Many a studio owner might agree that the idea of maternity leave is laughable. "So many people say, 'I was back after two weeks—we had a competition,'" says Meagan Ziebarth, a former owner who sold her studio two years ago. "If that works for you, and you feel great, wonderful. But I feel passionately that having a baby is one of the most transformational life events, and you don't need to put that kind of pressure on yourself and accept that that's the norm."
So how can you take the maternity leave you want and make sure your studio doesn't run itself into the ground? We asked three who did it for their best advice—including what they wish they'd done differently.
Be OK With Crazy
Suzana Stankovic and Natalia.
Suzana Stankovic Wild Heart Performing Arts Studio Astoria, New York Enrollment: 500 (drop-in) 2 years in business
Suzana Stankovic signed the lease on her New York studio a mere 10 days before she gave birth to her first child. The space she'd been renting hourly for private and group lessons unexpectedly became available for a lease takeover, and, despite the timing, it felt like the right decision. "I said, 'This is happening for a reason,'" she says.
For the first two months after her baby was born, Stankovic recovered (she'd had a C-section). She held a soft opening in mid-November (2 1/2 months postdelivery) for existing students and officially opened her studio—with a drop-in class format—to the public the following January (4 months postdelivery).
Figure out your childcare. "It's the most important thing. You've got to figure that out, whether that means visiting daycare centers and finding one you're comfortable with or involving your entire family," she says. Stankovic's parents are retired and live near her, luckily, so they became her nannies. "That's the major reason I was able to do this," she says.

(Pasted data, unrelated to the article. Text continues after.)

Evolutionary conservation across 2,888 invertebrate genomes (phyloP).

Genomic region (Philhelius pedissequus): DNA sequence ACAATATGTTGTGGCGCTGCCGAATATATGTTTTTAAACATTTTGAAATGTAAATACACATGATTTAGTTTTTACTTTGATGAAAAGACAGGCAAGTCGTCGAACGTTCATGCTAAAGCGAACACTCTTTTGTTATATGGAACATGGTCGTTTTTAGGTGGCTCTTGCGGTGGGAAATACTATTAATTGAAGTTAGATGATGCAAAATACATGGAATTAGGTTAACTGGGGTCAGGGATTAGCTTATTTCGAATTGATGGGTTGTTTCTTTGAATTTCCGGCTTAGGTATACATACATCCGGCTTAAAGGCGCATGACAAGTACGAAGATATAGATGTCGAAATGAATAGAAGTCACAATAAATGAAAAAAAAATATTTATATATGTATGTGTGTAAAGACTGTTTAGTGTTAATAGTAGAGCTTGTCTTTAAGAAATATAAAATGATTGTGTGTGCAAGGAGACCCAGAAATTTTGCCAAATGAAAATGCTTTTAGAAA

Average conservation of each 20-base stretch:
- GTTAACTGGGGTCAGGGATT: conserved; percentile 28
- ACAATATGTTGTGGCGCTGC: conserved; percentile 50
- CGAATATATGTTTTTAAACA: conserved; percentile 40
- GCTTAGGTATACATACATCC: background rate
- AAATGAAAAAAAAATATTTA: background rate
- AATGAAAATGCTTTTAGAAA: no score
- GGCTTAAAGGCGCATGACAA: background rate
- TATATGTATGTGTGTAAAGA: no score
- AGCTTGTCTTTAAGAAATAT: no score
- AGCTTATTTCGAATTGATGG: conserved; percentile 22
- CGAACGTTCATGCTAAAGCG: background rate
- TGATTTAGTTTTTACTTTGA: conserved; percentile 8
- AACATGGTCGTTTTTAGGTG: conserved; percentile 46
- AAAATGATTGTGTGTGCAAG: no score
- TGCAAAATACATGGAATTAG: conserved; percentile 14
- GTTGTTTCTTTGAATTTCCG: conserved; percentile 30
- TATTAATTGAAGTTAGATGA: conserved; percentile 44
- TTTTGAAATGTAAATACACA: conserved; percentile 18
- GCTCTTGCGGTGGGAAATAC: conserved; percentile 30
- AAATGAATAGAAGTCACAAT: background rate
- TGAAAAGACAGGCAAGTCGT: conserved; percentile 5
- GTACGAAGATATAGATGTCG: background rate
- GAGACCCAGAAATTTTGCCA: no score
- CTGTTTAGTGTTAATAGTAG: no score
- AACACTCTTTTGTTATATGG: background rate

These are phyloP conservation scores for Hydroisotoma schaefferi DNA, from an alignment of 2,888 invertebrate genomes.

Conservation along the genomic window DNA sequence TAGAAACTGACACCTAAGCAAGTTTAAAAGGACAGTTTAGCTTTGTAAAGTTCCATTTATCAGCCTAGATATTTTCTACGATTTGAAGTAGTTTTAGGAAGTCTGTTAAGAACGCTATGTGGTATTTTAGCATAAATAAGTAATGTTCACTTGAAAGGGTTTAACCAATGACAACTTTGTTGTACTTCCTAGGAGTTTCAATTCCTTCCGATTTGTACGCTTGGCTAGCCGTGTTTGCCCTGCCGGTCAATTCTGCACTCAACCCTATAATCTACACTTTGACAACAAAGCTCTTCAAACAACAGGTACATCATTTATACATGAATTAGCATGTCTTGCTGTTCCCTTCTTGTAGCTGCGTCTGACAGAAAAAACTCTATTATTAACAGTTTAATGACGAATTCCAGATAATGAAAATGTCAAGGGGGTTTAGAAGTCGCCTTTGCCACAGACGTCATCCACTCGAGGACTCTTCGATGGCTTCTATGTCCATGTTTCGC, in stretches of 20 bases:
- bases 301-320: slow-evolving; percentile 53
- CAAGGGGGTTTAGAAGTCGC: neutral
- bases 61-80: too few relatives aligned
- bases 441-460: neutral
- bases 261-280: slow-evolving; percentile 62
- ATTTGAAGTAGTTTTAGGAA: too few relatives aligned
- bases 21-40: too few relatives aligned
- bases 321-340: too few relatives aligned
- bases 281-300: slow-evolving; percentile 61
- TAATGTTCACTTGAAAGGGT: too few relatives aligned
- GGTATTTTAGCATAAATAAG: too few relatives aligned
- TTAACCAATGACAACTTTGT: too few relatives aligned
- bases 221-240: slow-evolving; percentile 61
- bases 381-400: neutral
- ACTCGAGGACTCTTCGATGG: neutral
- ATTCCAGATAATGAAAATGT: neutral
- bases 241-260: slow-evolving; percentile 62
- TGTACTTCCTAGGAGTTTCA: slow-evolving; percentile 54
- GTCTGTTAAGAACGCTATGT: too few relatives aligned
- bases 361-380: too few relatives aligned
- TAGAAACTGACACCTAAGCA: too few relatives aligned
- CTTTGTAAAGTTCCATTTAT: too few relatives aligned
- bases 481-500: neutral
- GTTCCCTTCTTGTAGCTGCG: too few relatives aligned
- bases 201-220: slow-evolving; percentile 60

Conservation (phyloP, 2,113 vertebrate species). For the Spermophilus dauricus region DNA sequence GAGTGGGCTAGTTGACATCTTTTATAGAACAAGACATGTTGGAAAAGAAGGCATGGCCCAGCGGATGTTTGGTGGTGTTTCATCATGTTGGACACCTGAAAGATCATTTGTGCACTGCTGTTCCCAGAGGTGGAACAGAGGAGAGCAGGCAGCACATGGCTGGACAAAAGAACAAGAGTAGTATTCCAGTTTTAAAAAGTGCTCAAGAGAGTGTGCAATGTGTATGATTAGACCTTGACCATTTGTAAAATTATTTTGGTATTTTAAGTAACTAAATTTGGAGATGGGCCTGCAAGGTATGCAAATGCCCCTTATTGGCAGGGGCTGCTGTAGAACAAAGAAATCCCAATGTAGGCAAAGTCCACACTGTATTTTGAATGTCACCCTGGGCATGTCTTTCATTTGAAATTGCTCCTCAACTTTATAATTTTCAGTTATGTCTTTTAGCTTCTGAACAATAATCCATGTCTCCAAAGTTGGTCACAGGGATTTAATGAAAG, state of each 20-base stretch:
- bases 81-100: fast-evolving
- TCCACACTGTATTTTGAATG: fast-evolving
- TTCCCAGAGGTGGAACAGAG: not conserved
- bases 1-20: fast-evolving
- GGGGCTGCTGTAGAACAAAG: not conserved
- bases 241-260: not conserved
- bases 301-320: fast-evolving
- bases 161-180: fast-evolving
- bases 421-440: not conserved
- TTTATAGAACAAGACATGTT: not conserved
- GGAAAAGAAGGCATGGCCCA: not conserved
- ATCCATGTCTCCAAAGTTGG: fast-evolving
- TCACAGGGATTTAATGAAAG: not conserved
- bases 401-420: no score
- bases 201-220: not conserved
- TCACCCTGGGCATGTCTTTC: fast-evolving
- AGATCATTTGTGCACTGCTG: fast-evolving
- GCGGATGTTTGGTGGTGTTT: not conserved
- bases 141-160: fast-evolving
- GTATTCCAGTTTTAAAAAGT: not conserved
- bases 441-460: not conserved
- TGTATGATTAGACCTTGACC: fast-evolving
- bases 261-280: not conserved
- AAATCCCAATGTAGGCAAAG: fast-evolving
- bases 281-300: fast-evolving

Expect to feel different after giving birth. "When I had my baby, and it came time to leave her and go to work, it was very, very difficult," says Stankovic. "I wasn't prepared for that. I was texting my mother constantly: 'Is she OK? Did she have her milk? Is she colicky?' It was hard to be fully present, initially. Be prepared for the effects of sleep deprivation and not eating well and the postpartum blues."
Have a support system in place. That's how Stankovic got through the roughest times, postbirth. "Have a friend or your husband or partner," she says. "And know that the very difficult times are temporary. They do abate. And if they don't, there are resources. There's help out there."
Be OK with crazy. "I would plan my lesson and do my combos in the shower," she says. "On my way to the studio, I'd finish up my grand allégro in my head. I'd send e-mails in the middle of changing her diaper—I'd write two sentences, change the diaper, write two more, then hit send." The result of so much multitasking? "I realized, 'Wow, I can do so much more than I thought I could,'" says Stankovic. "I'm ready for anything."
Gesel Mason has serious chutzpah. Eighteen years ago, fresh off a performance career with the Dance Exchange and eager to focus on her own work, she decided to ask some high-profile African-American choreographers—Bebe Miller, Andrea Woods Valdés, Jawole Willa Jo Zollar, Donald McKayle, David Roussève—if they'd set solos on her. "It was one of those moments where you don't realize what you're asking," she says. "Before I got too in my head, too 'Why-would-I-even-dare-to-ask-these-people?', I just...did." In looking back, she's surprised they all said yes.
That was the beginning of No Boundaries: Dancing the Visions of Contemporary Black Choreographers, an evolving collection of solos meant to show the resilience and diversity of black contemporary performance. "The work very clearly shows that, actually, the boundary of the term 'blackness' doesn't really exist. It's wide and risk-taking and sophisticated," says MK Abadoo, a friend and colleague who has performed with Mason.
Since 2001, Mason—while also creating her own work, directing a company and holding teaching positions at many universities—has steadily amassed 11 solos, embedding herself in these choreographers' processes. Now, No Boundaries is evolving once more. Mason is archiving videos of the solos and extensive interviews with their respective choreographers via an online platform that will go live this spring, as part of her new (as of fall 2018) position at The University of Texas at Austin.